Viktor Orbán's resounding victory and defeat of the Hungarian Socialist Party

The Hungarians Rebel Against the Brussels Elite and Against the Left Wing in the Polls

The Hungarian parliamentary elections on Sunday have led to a clear defeat of the Brussels elite in favor of supporters of an EU that respects national sovereignty.

Multitude of Hungarians Claim the 'Christian Culture' Against the Plans of Soros and Brussels
Orbán: "We’ll Fight Those Who Want to Change the Christian Identity of Hungary and Europe"

The Orbán government coalition wins two thirds of the seats

According to the official scrutiny, the government coalition formed by the conservative Fidesz party of Viktor Orbán and its allies of the Christian Democratic Party (KDNP) has obtained an overwhelming majority, with 133 of the 199 seats in the National Assembly, just two thirds, the necessary to change the Constitution of the country in case of proposing it. Some progressive media have already begun to choke on the result, directing their manipulations against the winning bid. What bothers them, perhaps, is that this result is a clear endorsement by the Hungarians of Orbán's criticism of the massive immigration policies imposed by Brussels, policies that generate insecurity and are giving rise to large areas of Europeans cities are outside the law and under the control of Islamic fundamentalists. But also, economically, Hungary has gone from 11.2% of unemployment in 2010, when Orbán came to power, to 3.3% in 2018, and from a growth of 0.7% in 2010 to one of 4% of GDP in 2017. How many Europeans know this information through the media they usually follow?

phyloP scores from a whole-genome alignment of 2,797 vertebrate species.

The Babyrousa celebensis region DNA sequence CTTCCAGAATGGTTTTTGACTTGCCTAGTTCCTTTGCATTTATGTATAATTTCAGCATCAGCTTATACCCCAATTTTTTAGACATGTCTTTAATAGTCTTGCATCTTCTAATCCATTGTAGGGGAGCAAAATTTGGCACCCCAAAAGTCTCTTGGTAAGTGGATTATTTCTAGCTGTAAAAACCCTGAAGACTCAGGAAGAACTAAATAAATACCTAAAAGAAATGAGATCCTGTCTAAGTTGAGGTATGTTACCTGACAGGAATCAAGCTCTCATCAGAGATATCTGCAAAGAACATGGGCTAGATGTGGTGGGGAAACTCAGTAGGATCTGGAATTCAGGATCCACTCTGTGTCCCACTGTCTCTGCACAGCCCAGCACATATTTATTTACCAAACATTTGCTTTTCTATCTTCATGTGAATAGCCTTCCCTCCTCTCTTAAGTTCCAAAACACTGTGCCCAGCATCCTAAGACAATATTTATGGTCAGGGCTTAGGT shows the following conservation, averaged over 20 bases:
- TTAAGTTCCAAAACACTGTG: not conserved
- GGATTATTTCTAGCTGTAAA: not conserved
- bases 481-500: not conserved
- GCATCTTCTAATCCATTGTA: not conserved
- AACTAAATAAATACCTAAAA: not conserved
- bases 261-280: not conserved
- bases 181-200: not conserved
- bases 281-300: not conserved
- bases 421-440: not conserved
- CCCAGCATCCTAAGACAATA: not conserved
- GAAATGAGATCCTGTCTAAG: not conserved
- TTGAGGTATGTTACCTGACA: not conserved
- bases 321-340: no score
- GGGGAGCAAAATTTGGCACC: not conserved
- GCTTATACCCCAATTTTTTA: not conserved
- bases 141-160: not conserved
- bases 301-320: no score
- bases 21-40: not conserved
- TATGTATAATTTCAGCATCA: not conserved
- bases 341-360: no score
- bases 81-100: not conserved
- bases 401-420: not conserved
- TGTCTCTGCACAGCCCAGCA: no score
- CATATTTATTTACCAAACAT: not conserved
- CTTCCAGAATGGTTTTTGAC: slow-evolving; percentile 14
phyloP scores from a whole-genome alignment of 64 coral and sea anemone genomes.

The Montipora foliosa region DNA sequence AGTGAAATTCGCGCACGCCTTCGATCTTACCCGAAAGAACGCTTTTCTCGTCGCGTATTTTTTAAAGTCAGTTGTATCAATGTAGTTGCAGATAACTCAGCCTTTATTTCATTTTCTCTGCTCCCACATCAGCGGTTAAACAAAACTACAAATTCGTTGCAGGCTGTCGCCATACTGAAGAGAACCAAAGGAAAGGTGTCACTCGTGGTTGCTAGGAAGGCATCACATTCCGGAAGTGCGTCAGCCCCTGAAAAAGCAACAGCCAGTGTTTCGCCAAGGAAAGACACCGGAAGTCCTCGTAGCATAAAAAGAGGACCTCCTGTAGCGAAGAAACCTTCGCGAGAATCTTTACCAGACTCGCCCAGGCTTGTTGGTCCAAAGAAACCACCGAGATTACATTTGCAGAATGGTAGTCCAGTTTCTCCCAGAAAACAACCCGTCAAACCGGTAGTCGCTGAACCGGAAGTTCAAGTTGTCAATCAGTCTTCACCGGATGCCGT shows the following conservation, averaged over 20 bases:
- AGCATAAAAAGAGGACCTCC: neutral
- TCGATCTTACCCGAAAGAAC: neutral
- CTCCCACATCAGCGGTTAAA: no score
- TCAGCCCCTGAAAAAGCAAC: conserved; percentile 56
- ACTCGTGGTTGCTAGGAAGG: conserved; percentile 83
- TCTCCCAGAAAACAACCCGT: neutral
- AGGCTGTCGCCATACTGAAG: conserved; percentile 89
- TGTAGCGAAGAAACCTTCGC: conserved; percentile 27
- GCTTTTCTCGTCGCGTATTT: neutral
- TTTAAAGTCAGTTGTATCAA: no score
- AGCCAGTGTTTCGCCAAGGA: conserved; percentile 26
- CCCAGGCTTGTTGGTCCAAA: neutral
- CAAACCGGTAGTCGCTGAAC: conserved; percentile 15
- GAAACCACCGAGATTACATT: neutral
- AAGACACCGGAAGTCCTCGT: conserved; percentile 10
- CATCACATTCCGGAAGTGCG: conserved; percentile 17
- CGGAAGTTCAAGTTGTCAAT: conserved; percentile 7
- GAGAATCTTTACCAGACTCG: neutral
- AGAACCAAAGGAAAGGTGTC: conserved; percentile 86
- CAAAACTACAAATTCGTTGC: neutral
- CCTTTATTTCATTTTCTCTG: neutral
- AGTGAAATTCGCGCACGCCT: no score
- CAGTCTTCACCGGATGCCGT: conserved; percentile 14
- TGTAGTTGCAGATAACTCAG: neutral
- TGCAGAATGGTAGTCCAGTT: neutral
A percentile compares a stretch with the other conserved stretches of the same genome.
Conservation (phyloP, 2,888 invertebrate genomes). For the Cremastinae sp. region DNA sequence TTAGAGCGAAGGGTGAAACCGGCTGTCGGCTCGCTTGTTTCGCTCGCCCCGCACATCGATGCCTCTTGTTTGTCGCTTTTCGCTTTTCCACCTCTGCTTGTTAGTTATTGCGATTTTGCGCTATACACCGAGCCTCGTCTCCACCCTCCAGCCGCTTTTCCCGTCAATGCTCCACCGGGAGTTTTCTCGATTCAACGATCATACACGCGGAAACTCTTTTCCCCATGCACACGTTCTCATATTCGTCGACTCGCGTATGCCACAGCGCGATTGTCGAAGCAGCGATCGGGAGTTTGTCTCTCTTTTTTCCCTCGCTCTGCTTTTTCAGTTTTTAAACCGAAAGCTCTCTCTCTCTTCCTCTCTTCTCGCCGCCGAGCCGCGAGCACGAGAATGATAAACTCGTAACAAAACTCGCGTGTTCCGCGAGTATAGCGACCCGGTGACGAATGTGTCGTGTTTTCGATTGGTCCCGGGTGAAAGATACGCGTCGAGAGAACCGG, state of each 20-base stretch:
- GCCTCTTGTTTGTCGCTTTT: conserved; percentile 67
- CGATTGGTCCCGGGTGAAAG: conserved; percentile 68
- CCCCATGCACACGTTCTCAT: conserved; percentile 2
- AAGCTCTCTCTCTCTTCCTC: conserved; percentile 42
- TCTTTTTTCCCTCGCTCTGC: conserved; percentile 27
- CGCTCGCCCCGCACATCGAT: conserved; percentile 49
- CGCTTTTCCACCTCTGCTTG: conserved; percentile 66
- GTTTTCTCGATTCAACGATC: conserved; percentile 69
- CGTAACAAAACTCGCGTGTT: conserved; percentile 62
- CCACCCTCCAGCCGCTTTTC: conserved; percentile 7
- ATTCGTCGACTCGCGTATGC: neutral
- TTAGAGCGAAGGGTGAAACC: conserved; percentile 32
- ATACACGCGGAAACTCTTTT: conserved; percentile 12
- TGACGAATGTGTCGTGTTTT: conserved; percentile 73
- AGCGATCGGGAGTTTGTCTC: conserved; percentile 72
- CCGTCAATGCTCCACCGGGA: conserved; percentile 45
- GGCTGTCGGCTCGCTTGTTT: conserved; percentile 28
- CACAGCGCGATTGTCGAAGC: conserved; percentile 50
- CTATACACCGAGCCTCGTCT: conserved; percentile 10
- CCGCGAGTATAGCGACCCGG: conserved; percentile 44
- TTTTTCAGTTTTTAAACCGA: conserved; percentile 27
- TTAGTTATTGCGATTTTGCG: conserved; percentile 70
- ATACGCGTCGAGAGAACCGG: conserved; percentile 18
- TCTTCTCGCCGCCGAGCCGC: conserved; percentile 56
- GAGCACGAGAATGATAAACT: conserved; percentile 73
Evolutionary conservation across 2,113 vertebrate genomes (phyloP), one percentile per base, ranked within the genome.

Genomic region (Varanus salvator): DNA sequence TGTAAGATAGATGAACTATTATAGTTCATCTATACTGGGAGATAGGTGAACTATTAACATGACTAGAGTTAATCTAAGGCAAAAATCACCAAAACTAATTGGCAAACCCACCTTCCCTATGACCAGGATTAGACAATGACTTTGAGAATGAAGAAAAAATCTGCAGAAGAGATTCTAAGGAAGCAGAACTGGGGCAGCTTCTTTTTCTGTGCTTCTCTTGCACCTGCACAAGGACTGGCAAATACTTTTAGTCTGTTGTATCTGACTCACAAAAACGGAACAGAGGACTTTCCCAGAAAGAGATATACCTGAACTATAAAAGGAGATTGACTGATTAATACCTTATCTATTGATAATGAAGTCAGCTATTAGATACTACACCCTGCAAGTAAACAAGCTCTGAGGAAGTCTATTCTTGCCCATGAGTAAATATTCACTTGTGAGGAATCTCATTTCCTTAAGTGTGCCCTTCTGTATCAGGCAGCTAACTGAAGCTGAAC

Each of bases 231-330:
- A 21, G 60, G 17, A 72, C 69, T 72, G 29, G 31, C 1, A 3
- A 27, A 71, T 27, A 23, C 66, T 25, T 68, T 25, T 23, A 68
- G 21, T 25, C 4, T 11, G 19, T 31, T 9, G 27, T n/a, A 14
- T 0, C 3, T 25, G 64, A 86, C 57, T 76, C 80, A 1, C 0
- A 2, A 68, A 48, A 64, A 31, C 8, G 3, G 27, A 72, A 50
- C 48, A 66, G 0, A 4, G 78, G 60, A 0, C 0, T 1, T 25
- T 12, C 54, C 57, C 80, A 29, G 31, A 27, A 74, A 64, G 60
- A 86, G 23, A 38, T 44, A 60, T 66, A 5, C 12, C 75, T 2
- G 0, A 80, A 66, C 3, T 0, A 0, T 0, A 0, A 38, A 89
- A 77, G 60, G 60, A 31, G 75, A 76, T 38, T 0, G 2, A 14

A discourse of values abandoned by the complexed right

The success of Orbán is also due to another front that has abandoned most of the most complexed European right: values. Viktor Orbán has been defending the Christian identity of Hungary without detours or complexes, against the progressive impositions of Brussels. In fact, last night the Prime Minister celebrated his victory with a picture of his family and the message "Soli Deo gloria!" ("Glory to God alone"), a frequent expression among Protestant Christians (Orbán is Calvinist). In 2011, the Fidesz government approved a Constitutional reform that recognizes the Christian roots of the country, defends the natural marriage and protects human life from conception. It has also approved measures to support the birth rate, so that in Hungary it has gone from 1.23 children per woman in 2011 to 1.53 in 2016.

The left-wing was willing to agree with neo-fascists to oust Orbán